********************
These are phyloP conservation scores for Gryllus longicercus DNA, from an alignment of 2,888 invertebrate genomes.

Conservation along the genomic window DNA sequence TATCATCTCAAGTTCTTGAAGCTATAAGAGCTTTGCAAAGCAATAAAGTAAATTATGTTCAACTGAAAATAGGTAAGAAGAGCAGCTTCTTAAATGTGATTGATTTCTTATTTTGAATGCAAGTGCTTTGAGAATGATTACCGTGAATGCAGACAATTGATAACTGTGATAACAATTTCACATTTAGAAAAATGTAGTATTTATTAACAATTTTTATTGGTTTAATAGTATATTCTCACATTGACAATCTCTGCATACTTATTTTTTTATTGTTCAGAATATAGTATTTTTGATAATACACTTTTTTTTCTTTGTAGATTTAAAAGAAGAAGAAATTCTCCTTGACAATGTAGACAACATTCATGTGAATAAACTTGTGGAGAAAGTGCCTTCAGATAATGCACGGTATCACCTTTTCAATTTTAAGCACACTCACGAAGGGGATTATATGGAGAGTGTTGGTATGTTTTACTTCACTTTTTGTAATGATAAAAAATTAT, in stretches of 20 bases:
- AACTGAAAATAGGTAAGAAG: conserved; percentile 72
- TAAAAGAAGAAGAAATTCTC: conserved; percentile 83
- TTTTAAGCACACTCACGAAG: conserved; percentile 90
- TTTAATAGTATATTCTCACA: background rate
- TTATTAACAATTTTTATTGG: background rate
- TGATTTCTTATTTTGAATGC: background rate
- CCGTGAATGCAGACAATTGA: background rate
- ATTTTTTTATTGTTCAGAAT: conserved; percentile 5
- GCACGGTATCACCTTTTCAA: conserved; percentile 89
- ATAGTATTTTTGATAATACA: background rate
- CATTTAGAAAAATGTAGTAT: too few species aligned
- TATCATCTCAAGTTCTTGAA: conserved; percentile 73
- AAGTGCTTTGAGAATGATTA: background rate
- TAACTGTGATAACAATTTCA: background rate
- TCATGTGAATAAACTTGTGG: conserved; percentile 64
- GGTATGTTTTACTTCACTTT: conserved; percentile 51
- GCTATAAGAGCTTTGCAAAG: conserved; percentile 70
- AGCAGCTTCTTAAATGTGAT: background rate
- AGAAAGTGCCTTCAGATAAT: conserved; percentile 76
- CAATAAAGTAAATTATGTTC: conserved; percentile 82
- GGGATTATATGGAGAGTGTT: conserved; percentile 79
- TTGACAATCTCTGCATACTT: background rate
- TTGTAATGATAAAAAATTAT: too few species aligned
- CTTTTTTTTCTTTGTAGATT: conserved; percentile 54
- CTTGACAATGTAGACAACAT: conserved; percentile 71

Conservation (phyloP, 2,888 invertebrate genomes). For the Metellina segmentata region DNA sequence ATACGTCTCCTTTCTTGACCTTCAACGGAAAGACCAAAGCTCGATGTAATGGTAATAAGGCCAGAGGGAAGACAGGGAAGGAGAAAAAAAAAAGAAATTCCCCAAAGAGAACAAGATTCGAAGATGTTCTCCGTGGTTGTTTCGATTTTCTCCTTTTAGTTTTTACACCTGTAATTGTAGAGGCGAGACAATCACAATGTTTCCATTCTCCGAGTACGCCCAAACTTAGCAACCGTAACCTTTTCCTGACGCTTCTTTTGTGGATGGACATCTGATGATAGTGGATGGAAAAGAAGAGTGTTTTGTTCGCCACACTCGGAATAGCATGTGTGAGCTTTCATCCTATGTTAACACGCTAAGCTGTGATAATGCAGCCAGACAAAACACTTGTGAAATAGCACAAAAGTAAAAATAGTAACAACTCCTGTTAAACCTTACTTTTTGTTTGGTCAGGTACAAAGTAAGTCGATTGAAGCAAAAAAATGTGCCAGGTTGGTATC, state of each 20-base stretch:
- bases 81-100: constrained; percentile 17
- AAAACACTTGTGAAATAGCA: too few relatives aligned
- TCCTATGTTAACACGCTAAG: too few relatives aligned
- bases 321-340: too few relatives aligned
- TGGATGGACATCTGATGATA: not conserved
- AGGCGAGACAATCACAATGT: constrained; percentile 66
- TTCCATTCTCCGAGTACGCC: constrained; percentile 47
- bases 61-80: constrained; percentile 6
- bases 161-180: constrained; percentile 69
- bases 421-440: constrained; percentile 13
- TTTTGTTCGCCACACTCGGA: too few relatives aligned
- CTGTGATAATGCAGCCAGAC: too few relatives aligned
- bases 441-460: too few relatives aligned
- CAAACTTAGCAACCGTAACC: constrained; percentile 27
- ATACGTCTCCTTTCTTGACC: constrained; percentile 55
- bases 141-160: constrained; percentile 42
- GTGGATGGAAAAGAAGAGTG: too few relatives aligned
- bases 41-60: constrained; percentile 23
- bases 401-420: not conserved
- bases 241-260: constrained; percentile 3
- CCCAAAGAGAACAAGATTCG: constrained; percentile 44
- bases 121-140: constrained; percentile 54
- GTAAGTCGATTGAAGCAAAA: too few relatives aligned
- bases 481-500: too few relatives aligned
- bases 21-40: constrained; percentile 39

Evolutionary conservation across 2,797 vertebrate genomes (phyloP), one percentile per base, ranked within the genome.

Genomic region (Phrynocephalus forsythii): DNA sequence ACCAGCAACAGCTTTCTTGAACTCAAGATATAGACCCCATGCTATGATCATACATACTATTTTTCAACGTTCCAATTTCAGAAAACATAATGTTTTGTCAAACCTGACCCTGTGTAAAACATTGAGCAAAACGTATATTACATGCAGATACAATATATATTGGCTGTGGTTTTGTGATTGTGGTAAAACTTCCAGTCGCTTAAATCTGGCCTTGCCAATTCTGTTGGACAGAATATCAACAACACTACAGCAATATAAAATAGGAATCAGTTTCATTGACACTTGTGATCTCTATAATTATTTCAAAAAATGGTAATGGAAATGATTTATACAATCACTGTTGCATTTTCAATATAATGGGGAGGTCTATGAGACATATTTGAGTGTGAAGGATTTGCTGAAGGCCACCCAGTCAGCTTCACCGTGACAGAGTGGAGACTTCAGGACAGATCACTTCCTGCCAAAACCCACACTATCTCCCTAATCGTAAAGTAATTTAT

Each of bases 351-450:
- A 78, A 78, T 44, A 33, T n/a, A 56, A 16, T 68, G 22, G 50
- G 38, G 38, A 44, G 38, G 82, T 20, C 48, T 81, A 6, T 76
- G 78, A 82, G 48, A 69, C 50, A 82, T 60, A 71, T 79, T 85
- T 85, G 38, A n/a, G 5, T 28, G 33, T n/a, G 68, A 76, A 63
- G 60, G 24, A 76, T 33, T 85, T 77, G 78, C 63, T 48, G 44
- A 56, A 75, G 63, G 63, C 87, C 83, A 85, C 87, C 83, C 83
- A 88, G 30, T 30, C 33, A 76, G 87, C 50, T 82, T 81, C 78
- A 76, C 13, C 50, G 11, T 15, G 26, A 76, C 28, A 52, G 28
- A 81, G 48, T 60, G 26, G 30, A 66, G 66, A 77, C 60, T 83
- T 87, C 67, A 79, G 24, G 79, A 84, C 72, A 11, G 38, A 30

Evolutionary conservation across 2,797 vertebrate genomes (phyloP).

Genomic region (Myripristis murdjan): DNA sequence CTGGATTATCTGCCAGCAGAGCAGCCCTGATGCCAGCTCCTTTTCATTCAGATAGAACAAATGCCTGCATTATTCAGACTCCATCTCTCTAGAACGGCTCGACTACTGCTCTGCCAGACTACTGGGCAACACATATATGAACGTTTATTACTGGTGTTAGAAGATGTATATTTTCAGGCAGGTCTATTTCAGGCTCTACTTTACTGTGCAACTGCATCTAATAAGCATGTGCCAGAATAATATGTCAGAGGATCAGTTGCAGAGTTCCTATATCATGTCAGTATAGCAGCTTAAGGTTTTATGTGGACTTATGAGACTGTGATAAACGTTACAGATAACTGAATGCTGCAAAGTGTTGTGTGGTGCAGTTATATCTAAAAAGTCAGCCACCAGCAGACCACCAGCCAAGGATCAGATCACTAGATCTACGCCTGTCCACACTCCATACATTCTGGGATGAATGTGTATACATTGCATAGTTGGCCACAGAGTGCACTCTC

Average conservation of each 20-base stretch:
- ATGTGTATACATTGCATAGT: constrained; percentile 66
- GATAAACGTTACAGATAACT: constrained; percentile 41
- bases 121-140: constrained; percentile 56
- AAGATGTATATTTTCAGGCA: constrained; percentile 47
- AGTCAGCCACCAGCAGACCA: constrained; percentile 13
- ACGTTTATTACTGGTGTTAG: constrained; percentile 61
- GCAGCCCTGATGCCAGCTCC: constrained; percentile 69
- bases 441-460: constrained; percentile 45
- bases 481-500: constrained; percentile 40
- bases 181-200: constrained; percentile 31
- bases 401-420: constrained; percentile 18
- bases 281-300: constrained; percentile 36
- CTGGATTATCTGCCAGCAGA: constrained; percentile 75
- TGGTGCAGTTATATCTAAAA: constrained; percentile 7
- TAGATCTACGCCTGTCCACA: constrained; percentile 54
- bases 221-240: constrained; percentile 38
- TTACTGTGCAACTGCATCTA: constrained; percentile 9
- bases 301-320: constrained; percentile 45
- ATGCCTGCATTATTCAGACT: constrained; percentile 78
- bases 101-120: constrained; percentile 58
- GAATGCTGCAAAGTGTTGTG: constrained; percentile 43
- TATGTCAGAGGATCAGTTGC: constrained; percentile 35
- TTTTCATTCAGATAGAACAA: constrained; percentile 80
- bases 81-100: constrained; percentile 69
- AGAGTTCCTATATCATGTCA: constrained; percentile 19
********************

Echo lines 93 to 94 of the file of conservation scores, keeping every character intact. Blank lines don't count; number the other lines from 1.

- bases 81-100: constrained; percentile 69
- AGAGTTCCTATATCATGTCA: constrained; percentile 19